The future of education in Marlborough is hanging in the balance, and soon the community will have its say about a $63 million development which will transform the town’s historic schooling arrangement.
Blenheim’s two single-sex high schools will co-locate onto a single site in 2021, and principals and staff have been investigating the different teaching and classroom options available for more than a year.
Details on the consultation process are expected in the second week of May, but parents, students, businesses and the wider community will be asked to take part.
Marlborough Girls’ College board of trustees chairman Bernie Rowe said the school was excited to hear the community’s aspirations.
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The schools would be seeking feedback on what facilities should be shared, and what focuses the schools should have.
He had visited schools which placed a huge importance on culture and music, but he predicted in Marlborough the community would also want to see strong sporting facilities, and links to trade.
“[The consultation] will be survey-based, initially,” Rowe said. “I’m sure we’ll have some public meetings in there too.”
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The responses would help the schools develop their “co-location brief”, a vision of the development which would be presented to the Ministry of Education.
Rowe said Marlborough would have to think in the long-term, as the schools were expected to last for the next 50 years.
The region had a “pretty poor record” when it came to getting high school leavers into local tertiary institutions, which he thought should be discussed.
Marlborough Boys’ College assistant principal James Ryan said the colleges were still trying to find funding to set up a School of Wine, teaching achievement standards in subjects such as English, chemistry and maths which would be contextualised to make them relevant to the wine industry.
Having the School of Wine located on the new campus was still up for discussion, Ryan said.
Marlborough Boys’ College was already experimenting with different learning environments in preparation for the new schools, but teacher Dan Searle hoped people might use the consultation process as a last-ditch opportunity to object to the development.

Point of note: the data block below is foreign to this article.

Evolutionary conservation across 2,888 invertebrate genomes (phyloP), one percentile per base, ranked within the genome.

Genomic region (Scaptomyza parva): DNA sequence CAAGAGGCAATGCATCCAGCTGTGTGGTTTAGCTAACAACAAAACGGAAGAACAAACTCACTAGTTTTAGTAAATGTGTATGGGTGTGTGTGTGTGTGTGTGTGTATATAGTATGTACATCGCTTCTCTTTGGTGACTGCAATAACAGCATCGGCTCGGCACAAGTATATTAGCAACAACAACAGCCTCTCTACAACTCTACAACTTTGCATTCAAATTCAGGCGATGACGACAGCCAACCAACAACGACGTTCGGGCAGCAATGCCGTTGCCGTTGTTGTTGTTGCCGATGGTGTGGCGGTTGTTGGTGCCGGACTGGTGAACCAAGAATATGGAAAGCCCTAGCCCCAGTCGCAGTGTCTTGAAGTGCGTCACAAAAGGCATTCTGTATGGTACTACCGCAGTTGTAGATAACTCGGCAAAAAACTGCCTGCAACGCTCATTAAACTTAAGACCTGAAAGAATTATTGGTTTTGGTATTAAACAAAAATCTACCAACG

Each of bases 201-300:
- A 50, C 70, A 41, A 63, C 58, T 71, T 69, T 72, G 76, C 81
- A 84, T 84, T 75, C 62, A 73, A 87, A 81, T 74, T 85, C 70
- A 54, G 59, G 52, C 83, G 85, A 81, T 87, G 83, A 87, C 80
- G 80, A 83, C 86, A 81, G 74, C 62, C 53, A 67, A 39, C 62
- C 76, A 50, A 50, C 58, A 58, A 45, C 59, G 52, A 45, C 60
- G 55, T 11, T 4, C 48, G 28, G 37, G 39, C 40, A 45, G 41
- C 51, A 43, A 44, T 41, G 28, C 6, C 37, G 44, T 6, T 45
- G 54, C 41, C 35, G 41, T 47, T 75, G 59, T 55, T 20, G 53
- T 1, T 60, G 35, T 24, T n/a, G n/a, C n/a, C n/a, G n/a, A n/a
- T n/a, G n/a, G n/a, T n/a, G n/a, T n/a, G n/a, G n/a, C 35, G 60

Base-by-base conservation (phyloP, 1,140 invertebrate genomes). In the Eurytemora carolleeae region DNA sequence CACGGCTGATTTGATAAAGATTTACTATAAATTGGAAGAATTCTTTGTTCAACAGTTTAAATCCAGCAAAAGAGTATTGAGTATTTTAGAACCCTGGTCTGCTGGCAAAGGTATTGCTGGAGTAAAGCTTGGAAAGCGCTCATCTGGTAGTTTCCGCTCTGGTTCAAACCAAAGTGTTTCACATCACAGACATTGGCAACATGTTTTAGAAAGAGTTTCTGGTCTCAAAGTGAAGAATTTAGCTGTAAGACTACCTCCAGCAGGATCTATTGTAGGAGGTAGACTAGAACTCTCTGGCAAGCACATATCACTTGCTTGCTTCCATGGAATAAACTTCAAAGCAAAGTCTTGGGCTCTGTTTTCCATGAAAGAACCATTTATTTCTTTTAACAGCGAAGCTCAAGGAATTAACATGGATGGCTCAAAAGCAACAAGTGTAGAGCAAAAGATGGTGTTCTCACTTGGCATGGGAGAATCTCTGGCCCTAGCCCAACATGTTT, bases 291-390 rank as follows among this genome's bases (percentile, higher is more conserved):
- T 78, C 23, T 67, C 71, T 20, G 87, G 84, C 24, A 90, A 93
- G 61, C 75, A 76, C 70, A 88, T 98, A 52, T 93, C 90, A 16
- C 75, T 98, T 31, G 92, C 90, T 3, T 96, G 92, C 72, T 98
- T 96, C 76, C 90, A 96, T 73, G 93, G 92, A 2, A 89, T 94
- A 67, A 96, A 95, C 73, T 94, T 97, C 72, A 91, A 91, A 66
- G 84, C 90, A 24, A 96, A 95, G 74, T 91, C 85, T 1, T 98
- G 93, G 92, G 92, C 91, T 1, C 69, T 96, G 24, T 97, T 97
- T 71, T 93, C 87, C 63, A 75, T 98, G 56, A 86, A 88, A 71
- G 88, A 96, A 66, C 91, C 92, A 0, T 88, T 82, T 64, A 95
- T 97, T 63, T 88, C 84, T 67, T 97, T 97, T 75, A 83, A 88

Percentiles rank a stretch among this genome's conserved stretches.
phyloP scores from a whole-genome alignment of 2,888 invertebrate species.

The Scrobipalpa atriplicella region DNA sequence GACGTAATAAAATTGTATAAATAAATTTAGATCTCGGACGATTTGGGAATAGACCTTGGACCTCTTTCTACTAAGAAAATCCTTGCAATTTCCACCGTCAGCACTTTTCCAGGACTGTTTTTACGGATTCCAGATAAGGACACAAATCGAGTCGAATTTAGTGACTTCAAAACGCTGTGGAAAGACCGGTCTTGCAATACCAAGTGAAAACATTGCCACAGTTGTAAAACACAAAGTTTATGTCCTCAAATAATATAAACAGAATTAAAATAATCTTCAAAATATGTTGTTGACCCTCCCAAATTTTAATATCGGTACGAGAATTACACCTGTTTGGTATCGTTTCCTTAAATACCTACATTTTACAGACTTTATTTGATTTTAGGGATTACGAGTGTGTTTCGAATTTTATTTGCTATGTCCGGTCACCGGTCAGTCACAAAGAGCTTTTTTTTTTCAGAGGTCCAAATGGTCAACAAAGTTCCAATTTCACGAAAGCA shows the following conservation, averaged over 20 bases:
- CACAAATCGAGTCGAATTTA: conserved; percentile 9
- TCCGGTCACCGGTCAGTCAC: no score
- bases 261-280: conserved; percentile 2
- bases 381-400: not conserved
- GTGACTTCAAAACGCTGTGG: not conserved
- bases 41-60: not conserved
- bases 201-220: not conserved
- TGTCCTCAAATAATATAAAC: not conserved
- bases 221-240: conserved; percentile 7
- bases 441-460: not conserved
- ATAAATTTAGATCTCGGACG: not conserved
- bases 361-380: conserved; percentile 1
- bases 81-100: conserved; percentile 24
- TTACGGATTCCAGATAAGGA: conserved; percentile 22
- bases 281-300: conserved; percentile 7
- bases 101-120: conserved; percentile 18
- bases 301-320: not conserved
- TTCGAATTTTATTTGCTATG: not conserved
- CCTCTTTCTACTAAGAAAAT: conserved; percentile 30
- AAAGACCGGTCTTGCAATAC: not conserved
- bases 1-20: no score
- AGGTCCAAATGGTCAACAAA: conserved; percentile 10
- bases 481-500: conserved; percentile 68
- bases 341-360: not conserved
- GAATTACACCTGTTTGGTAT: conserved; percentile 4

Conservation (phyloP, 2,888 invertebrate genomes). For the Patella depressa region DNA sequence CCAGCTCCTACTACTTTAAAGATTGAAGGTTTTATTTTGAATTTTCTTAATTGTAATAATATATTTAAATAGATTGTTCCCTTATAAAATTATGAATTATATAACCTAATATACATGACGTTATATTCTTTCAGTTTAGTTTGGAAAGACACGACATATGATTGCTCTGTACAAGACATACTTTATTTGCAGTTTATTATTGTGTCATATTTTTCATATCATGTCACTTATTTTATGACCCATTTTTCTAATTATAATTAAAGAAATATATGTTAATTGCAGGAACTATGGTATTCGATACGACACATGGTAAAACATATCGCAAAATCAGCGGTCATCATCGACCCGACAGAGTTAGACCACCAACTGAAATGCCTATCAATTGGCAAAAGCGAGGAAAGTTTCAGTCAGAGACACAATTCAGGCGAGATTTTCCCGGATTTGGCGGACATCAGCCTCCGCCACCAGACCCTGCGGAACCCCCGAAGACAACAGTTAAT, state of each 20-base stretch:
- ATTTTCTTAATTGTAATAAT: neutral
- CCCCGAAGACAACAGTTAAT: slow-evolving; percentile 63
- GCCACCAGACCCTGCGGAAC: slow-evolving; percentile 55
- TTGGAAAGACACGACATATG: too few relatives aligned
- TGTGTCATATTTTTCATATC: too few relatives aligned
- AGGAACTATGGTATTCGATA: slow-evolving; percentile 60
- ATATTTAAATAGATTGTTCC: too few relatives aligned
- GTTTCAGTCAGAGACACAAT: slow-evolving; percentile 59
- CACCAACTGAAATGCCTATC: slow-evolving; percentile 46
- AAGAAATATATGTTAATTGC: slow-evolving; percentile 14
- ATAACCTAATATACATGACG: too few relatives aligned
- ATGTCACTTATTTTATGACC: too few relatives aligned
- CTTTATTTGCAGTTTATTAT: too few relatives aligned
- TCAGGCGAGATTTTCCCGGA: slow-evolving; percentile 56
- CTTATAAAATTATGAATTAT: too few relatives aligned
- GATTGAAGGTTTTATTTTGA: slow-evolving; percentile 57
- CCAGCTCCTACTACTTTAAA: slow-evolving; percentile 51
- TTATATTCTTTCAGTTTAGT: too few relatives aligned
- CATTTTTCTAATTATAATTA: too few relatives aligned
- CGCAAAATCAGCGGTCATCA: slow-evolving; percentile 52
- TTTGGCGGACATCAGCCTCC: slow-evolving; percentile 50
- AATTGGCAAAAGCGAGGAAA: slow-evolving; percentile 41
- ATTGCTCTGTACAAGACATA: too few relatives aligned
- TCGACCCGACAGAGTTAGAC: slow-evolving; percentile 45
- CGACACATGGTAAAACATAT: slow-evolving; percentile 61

Searle, an outspoken critic of the new schools, said he had spoken to people who did not want to see Marlborough Boys’ go, but they were not vocal enough.
“I said to someone the other week, ‘it’s all very well telling me you’re against it, but you are not telling the rest of the community’,” he said.
“They are not making a big enough noise.”
Marlborough Boys’ College began trialling a new learning space, dubbed a “modern learning environment” for its science classes, enabling two lessons to be taught in the same space in term one.
Searle said he was still opposed to classes sharing one room, and said there were some schools in New Zealand and Australia who tried modern learning environments and then put walls back up.
However, head of science Eliot Attridge said the new trial classroom space, with collapsible sound-proof glass doors, was “working out fantastically” for science teachers and students.
“[Teachers have] been able to do quite a lot of enrichment activities with the students.”
The science room comprised two labs and a third, smaller study room in the middle, and the doors could be opened and closed to form separate rooms, so noise was not an issue.
“I think we are the only school in New Zealand using [those materials].”
The school’s next experiment would be more ambitious – a space where social sciences, maths and English could be taught at once.
Marlborough Boys’ College deputy head boy Anaru Anderson, 17, said he thought the college had “done its time”, and it was time to move forward into the future.
Marlborough Girls’ student Morgan Gurr, 17, said she thought it was more important younger children had a say than older students.
“They are the ones who are going to be there, using the facilities.”
Staff members from the colleges had been travelling around New Zealand investigating how other modern schools and co-located schools operated, and that was expected to continue next term.
Education Minister Hekia Parata announced in late 2015 the schools would become co-located, spurring speculation as to where the site would be.
Despite the ministry expressing an interest in a 24-hectare vineyard on Alabama Rd belonging to the Montford Corporation, the site was still to be finalised.
Montford Corporation director Haysley MacDonald said he was still waiting to hear back from the ministry.